The technologies keep developing and it’ll remain so for many years to come but even today, there are completed products that can be integrated into various systems and used for the development of our own devices.
So there are no specialists who are experienced in this field?
Few people know something about Edge AI (edge computing). When MTS AI decided to start working in this field, we knew how cutting-edge and exclusive it was. But it’s also too novel to be able to hire an army of developers who’d be able to get into it. There are some specialists but not too many.
Was this why MTS AI decided to start collaborating with ITMO – to train such specialists?
One of our tasks is making this technology popular to ensure its further development. We want to spread the message that there is a system that exceeds our expectations and we don’t even know about it. The latter is not surprising, though, because such topics are usually covered in specialized publications or forums – and if you don’t have access to those, you would never have the chance to learn about such discoveries.
Naturally, to achieve this task, we need to collaborate with educational institutions, because if a student gets into a breakthrough technology that will lead the market in a couple of years, then by the time they graduate they will have the necessary background to bring this technology forward.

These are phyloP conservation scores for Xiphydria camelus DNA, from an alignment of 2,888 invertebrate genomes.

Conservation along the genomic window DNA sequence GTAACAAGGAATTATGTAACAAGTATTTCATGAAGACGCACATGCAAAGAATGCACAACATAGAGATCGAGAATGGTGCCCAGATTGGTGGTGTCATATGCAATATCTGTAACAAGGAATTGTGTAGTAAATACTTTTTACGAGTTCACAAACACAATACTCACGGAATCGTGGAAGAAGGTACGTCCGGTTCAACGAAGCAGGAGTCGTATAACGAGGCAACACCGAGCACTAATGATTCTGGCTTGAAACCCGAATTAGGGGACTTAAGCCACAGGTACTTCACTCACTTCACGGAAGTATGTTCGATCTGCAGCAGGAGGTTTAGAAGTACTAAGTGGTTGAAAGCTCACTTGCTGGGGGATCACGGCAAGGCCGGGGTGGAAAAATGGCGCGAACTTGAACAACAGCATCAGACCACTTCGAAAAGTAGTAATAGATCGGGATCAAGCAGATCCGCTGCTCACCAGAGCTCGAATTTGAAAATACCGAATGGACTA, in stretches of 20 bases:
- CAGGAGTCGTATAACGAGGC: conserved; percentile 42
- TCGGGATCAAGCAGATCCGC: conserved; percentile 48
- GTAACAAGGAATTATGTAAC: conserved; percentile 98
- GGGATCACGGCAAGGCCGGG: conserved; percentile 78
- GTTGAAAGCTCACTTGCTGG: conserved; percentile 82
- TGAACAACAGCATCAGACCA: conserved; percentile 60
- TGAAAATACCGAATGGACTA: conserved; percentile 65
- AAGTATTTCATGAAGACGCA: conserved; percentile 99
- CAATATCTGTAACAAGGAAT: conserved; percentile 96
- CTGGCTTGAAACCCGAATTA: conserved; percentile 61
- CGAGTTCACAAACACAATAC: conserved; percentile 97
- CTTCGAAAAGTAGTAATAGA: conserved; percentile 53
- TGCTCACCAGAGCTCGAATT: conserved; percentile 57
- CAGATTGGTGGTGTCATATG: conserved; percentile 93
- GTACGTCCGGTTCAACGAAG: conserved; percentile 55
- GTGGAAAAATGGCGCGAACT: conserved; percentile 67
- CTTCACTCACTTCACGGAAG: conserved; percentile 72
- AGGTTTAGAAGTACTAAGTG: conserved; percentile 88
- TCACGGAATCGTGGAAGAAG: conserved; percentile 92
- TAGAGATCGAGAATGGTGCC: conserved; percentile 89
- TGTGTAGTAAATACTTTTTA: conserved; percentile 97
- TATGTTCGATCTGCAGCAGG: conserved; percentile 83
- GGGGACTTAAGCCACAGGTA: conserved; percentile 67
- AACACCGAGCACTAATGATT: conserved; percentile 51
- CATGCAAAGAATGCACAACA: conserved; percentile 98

We want to ignite their interest and show them the technology – and all further work is up to them. After all, you need to be an experienced engineer to actually develop such systems, and no student can be that by default. Generally, this field requires quite an extensive background because it lies at the intersection of low-level programming and neural networks. The only easier way to get into it is by explaining it in very simple terms without complexities and long lectures. And then students will be able to acquire a deeper understanding on their own if they truly get into the topic.
Who would have it easier, programmers or engineers?
Though both of these fields are involved here, an engineer might have it easier than a theoretical mathematician who can use high-level languages. Electrical engineering requires another type of thinking and a different approach. It is easier to train an engineer to implement AI into the various electrical devices they already know how to build than to quickly get a mathematician well-versed in engineering. Understanding AI won’t seem complicated if you have a background in electronics.
However, students have an advantage here: first of all, they still have a lot of capacity for new knowledge and second, they rarely reject new concepts. They will nevertheless need to work on actual projects and realize that some of the most interesting discoveries are made in interdisciplinary studies. You need to operate many different concepts from various fields and have backgrounds in seemingly incongruous topics in order to produce a true discovery. Naturally, it is hard and complicated, but you still have to try.
Recently, Anton Maslov has also held a seminar on technologies of neural networks and contemporary software and hardware solutions. There, he showcased two demos of voice and face recognition systems on Kneron chips. You can watch the recorded talk here (in Russian).